This page describes how to import Cloud Spanner databases into Cloud Spanner using the Google Cloud Console. To import Avro files from another source, see Importing data from non-Cloud Spanner databases.
The process uses Dataflow; it imports data from a Cloud Storage bucket folder that contains a set of Avro files and JSON manifest files. The import process supports only Avro files exported from Cloud Spanner.
To import a Cloud Spanner database using the REST API or the
command-line tool, complete the steps in the
Before you begin section on this page, then see the
detailed instructions in Cloud Storage Avro to Cloud Spanner.
Before you begin
To import a Cloud Spanner database, first you need to enable the Cloud Spanner, Cloud Storage, Compute Engine, and Dataflow APIs:
You also need enough quota and the required IAM permissions.
The quota requirements for import jobs, by Google Cloud service, are as follows:
- Cloud Spanner: You must have enough nodes to support the amount of data that you are importing. No additional nodes are required to import a database, though you might need to add more nodes so that your job finishes in a reasonable amount of time. See Optimizing jobs for more details.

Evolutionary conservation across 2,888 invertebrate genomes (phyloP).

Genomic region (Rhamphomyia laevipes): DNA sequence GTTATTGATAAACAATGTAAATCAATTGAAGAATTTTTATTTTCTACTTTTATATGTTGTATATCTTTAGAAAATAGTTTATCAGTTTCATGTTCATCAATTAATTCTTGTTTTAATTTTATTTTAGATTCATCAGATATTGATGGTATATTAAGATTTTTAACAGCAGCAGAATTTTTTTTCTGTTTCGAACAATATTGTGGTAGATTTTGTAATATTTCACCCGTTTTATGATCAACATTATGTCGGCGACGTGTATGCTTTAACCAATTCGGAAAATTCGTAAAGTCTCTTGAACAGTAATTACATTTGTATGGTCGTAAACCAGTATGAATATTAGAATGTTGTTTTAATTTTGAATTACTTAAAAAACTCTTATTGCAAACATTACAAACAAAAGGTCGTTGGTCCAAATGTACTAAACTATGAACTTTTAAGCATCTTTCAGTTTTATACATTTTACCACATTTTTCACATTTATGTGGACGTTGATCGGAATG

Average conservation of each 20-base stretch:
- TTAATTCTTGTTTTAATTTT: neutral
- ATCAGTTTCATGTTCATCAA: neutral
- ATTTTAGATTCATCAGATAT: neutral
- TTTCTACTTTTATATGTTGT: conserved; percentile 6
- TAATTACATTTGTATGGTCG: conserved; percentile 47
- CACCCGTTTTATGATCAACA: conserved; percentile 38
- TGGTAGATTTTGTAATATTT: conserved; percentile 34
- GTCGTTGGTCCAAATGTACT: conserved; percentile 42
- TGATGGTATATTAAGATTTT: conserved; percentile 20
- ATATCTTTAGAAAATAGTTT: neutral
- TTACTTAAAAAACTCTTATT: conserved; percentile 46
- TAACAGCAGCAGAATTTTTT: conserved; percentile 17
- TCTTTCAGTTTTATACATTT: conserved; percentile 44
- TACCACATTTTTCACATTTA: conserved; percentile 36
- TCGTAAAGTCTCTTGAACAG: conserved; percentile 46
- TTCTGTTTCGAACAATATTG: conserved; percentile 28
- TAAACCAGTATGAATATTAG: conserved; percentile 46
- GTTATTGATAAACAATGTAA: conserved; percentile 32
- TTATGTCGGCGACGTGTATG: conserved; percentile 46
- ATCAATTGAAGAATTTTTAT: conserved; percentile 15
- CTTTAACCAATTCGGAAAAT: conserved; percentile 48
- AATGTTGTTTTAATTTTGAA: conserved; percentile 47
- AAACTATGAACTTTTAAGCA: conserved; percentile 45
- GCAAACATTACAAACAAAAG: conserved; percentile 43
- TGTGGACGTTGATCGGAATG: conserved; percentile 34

- Cloud Storage: To import, you must have a bucket containing your previously exported files. You do not need to set a size for your bucket.
- Dataflow: Import jobs are subject to the same CPU, disk usage, and IP address Compute Engine quotas as other Dataflow jobs.
Compute Engine: Before running your import job, you must set up initial quotas for Compute Engine, which Dataflow uses. These quotas represent the maximum number of resources that you allow Dataflow to use for your job. Recommended starting values are:
- CPUs: 200
- In-use IP addresses: 200
- Standard persistent disk: 50 TB
Generally, you do not have to make any other adjustments. Dataflow provides autoscaling so that you only pay for the actual resources used during the import. If your job can make use of more resources, the Dataflow UI displays a warning icon. The job should finish even if there is a warning icon.